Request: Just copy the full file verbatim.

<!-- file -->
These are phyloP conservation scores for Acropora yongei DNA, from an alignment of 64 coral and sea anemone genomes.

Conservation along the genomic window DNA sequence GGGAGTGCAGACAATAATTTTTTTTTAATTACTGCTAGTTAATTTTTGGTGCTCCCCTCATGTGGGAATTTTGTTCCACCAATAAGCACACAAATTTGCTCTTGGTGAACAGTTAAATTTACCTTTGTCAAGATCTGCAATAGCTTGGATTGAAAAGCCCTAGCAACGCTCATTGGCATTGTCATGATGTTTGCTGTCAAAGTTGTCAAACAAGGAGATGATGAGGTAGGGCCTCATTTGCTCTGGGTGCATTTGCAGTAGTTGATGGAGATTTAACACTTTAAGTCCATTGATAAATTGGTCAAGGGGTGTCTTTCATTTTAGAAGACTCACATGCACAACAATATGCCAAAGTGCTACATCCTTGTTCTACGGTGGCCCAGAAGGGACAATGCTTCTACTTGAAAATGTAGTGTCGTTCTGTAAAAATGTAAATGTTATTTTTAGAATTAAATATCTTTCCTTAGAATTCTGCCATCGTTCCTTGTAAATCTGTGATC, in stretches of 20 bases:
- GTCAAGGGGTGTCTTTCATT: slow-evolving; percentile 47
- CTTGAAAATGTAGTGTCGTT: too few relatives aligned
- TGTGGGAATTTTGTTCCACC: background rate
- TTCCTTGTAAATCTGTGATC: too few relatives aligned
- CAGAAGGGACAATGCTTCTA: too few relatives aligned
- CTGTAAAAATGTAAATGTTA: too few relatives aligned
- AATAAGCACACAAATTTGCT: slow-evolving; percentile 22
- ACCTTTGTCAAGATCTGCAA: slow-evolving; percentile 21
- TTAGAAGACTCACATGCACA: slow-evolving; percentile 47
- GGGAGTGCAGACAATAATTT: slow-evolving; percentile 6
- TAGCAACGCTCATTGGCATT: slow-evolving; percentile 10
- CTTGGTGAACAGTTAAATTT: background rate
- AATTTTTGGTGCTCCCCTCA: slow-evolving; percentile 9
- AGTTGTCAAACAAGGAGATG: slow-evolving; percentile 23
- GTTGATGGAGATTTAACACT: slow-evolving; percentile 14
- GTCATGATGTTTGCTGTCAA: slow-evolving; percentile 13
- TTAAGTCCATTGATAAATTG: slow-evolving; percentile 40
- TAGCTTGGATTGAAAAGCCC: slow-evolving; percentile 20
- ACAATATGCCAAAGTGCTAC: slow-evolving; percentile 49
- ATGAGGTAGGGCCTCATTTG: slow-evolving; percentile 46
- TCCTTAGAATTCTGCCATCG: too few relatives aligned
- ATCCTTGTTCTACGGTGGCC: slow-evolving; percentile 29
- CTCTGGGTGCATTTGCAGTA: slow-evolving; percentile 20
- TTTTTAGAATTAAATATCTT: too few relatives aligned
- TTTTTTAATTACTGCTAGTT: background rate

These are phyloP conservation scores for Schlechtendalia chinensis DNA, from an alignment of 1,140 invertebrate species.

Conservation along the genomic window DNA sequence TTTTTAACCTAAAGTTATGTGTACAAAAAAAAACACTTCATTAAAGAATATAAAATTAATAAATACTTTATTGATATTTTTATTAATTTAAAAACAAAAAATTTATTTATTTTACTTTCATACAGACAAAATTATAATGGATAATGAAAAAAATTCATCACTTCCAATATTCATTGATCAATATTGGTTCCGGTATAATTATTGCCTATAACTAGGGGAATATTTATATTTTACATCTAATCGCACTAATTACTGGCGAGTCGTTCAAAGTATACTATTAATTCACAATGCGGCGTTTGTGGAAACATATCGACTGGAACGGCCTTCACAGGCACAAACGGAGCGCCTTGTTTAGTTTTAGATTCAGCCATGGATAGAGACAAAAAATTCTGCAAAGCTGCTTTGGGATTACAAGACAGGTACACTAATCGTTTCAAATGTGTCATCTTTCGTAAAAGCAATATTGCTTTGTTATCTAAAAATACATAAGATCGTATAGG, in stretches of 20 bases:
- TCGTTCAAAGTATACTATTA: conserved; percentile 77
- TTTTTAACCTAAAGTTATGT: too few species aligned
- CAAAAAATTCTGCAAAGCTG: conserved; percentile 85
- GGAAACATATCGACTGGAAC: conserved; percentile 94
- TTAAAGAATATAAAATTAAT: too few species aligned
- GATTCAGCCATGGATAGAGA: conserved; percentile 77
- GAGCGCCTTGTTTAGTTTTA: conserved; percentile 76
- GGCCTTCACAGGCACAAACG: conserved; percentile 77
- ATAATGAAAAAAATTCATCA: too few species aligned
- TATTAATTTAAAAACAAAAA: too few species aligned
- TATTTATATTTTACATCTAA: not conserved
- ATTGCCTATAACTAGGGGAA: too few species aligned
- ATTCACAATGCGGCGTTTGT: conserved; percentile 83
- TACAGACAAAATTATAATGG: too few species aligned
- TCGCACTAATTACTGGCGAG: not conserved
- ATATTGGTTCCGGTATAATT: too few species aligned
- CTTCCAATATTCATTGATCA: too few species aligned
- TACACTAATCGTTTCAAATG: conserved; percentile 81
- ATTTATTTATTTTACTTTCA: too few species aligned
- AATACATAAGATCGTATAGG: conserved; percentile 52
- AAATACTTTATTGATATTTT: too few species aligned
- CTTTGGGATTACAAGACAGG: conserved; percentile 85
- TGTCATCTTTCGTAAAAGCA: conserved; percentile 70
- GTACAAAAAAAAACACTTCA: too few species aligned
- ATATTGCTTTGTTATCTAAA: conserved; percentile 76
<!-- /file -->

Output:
These are phyloP conservation scores for Acropora yongei DNA, from an alignment of 64 coral and sea anemone genomes.

Conservation along the genomic window DNA sequence GGGAGTGCAGACAATAATTTTTTTTTAATTACTGCTAGTTAATTTTTGGTGCTCCCCTCATGTGGGAATTTTGTTCCACCAATAAGCACACAAATTTGCTCTTGGTGAACAGTTAAATTTACCTTTGTCAAGATCTGCAATAGCTTGGATTGAAAAGCCCTAGCAACGCTCATTGGCATTGTCATGATGTTTGCTGTCAAAGTTGTCAAACAAGGAGATGATGAGGTAGGGCCTCATTTGCTCTGGGTGCATTTGCAGTAGTTGATGGAGATTTAACACTTTAAGTCCATTGATAAATTGGTCAAGGGGTGTCTTTCATTTTAGAAGACTCACATGCACAACAATATGCCAAAGTGCTACATCCTTGTTCTACGGTGGCCCAGAAGGGACAATGCTTCTACTTGAAAATGTAGTGTCGTTCTGTAAAAATGTAAATGTTATTTTTAGAATTAAATATCTTTCCTTAGAATTCTGCCATCGTTCCTTGTAAATCTGTGATC, in stretches of 20 bases:
- GTCAAGGGGTGTCTTTCATT: slow-evolving; percentile 47
- CTTGAAAATGTAGTGTCGTT: too few relatives aligned
- TGTGGGAATTTTGTTCCACC: background rate
- TTCCTTGTAAATCTGTGATC: too few relatives aligned
- CAGAAGGGACAATGCTTCTA: too few relatives aligned
- CTGTAAAAATGTAAATGTTA: too few relatives aligned
- AATAAGCACACAAATTTGCT: slow-evolving; percentile 22
- ACCTTTGTCAAGATCTGCAA: slow-evolving; percentile 21
- TTAGAAGACTCACATGCACA: slow-evolving; percentile 47
- GGGAGTGCAGACAATAATTT: slow-evolving; percentile 6
- TAGCAACGCTCATTGGCATT: slow-evolving; percentile 10
- CTTGGTGAACAGTTAAATTT: background rate
- AATTTTTGGTGCTCCCCTCA: slow-evolving; percentile 9
- AGTTGTCAAACAAGGAGATG: slow-evolving; percentile 23
- GTTGATGGAGATTTAACACT: slow-evolving; percentile 14
- GTCATGATGTTTGCTGTCAA: slow-evolving; percentile 13
- TTAAGTCCATTGATAAATTG: slow-evolving; percentile 40
- TAGCTTGGATTGAAAAGCCC: slow-evolving; percentile 20
- ACAATATGCCAAAGTGCTAC: slow-evolving; percentile 49
- ATGAGGTAGGGCCTCATTTG: slow-evolving; percentile 46
- TCCTTAGAATTCTGCCATCG: too few relatives aligned
- ATCCTTGTTCTACGGTGGCC: slow-evolving; percentile 29
- CTCTGGGTGCATTTGCAGTA: slow-evolving; percentile 20
- TTTTTAGAATTAAATATCTT: too few relatives aligned
- TTTTTTAATTACTGCTAGTT: background rate

These are phyloP conservation scores for Schlechtendalia chinensis DNA, from an alignment of 1,140 invertebrate species.

Conservation along the genomic window DNA sequence TTTTTAACCTAAAGTTATGTGTACAAAAAAAAACACTTCATTAAAGAATATAAAATTAATAAATACTTTATTGATATTTTTATTAATTTAAAAACAAAAAATTTATTTATTTTACTTTCATACAGACAAAATTATAATGGATAATGAAAAAAATTCATCACTTCCAATATTCATTGATCAATATTGGTTCCGGTATAATTATTGCCTATAACTAGGGGAATATTTATATTTTACATCTAATCGCACTAATTACTGGCGAGTCGTTCAAAGTATACTATTAATTCACAATGCGGCGTTTGTGGAAACATATCGACTGGAACGGCCTTCACAGGCACAAACGGAGCGCCTTGTTTAGTTTTAGATTCAGCCATGGATAGAGACAAAAAATTCTGCAAAGCTGCTTTGGGATTACAAGACAGGTACACTAATCGTTTCAAATGTGTCATCTTTCGTAAAAGCAATATTGCTTTGTTATCTAAAAATACATAAGATCGTATAGG, in stretches of 20 bases:
- TCGTTCAAAGTATACTATTA: conserved; percentile 77
- TTTTTAACCTAAAGTTATGT: too few species aligned
- CAAAAAATTCTGCAAAGCTG: conserved; percentile 85
- GGAAACATATCGACTGGAAC: conserved; percentile 94
- TTAAAGAATATAAAATTAAT: too few species aligned
- GATTCAGCCATGGATAGAGA: conserved; percentile 77
- GAGCGCCTTGTTTAGTTTTA: conserved; percentile 76
- GGCCTTCACAGGCACAAACG: conserved; percentile 77
- ATAATGAAAAAAATTCATCA: too few species aligned
- TATTAATTTAAAAACAAAAA: too few species aligned
- TATTTATATTTTACATCTAA: not conserved
- ATTGCCTATAACTAGGGGAA: too few species aligned
- ATTCACAATGCGGCGTTTGT: conserved; percentile 83
- TACAGACAAAATTATAATGG: too few species aligned
- TCGCACTAATTACTGGCGAG: not conserved
- ATATTGGTTCCGGTATAATT: too few species aligned
- CTTCCAATATTCATTGATCA: too few species aligned
- TACACTAATCGTTTCAAATG: conserved; percentile 81
- ATTTATTTATTTTACTTTCA: too few species aligned
- AATACATAAGATCGTATAGG: conserved; percentile 52
- AAATACTTTATTGATATTTT: too few species aligned
- CTTTGGGATTACAAGACAGG: conserved; percentile 85
- TGTCATCTTTCGTAAAAGCA: conserved; percentile 70
- GTACAAAAAAAAACACTTCA: too few species aligned
- ATATTGCTTTGTTATCTAAA: conserved; percentile 76